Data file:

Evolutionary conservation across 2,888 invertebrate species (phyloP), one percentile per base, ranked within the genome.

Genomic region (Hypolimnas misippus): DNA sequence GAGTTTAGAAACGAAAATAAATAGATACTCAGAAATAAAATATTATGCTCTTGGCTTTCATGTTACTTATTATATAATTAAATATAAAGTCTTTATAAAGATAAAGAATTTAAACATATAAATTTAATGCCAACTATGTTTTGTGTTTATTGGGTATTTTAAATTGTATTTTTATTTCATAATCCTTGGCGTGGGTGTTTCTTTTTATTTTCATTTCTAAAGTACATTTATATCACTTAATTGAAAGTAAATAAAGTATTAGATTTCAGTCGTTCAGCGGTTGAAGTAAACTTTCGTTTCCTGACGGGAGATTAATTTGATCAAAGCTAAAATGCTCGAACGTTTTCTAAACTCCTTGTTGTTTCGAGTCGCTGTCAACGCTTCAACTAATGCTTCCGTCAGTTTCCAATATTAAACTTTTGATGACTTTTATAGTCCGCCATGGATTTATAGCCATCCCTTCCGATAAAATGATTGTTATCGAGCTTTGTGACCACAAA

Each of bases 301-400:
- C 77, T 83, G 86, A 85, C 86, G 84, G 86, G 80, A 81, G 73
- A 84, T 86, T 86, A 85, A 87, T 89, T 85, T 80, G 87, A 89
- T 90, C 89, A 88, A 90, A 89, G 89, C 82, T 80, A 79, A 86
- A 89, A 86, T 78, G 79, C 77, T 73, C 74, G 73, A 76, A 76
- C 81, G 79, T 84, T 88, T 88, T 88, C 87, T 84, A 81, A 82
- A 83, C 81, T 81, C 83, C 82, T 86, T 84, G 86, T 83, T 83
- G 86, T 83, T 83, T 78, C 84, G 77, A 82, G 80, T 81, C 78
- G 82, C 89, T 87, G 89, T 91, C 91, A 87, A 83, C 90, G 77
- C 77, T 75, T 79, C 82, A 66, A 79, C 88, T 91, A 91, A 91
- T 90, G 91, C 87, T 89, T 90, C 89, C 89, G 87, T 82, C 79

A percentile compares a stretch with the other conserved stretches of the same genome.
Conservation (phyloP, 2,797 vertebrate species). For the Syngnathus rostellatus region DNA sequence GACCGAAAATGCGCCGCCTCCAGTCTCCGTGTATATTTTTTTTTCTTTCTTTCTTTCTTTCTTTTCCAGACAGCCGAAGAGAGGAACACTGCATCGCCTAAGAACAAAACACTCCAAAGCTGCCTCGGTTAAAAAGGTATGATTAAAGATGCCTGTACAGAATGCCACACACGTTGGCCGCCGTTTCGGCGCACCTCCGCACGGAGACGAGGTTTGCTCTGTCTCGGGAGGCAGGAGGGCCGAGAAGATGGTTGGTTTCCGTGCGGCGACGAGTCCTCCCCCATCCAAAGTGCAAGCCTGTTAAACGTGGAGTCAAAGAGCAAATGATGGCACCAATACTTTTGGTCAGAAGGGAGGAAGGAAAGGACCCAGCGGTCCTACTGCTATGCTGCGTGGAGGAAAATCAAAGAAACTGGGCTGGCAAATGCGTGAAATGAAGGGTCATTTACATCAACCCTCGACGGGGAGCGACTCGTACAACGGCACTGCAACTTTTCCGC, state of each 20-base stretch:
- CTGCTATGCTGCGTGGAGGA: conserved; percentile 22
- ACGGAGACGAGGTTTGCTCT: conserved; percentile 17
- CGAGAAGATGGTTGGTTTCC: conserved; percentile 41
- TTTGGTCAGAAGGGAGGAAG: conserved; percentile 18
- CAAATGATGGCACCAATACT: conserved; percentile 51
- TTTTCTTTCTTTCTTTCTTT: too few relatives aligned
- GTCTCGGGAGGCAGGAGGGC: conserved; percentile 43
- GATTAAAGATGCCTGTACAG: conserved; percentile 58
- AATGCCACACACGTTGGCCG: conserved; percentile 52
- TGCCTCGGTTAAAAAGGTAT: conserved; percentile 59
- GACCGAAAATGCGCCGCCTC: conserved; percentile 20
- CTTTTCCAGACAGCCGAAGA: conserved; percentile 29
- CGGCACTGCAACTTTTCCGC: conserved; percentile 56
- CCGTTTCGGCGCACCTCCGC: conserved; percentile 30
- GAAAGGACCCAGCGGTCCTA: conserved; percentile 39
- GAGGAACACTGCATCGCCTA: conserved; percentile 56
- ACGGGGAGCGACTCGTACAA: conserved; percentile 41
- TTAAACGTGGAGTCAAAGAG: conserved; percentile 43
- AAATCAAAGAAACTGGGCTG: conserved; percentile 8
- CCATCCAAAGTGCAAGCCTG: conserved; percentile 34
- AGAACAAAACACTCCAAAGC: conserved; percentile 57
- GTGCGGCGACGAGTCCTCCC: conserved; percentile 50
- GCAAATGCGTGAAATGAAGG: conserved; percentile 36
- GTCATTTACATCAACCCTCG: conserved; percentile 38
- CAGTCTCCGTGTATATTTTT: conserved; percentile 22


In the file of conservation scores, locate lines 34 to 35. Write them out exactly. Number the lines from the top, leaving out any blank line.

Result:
- AAATCAAAGAAACTGGGCTG: conserved; percentile 8
- CCATCCAAAGTGCAAGCCTG: conserved; percentile 34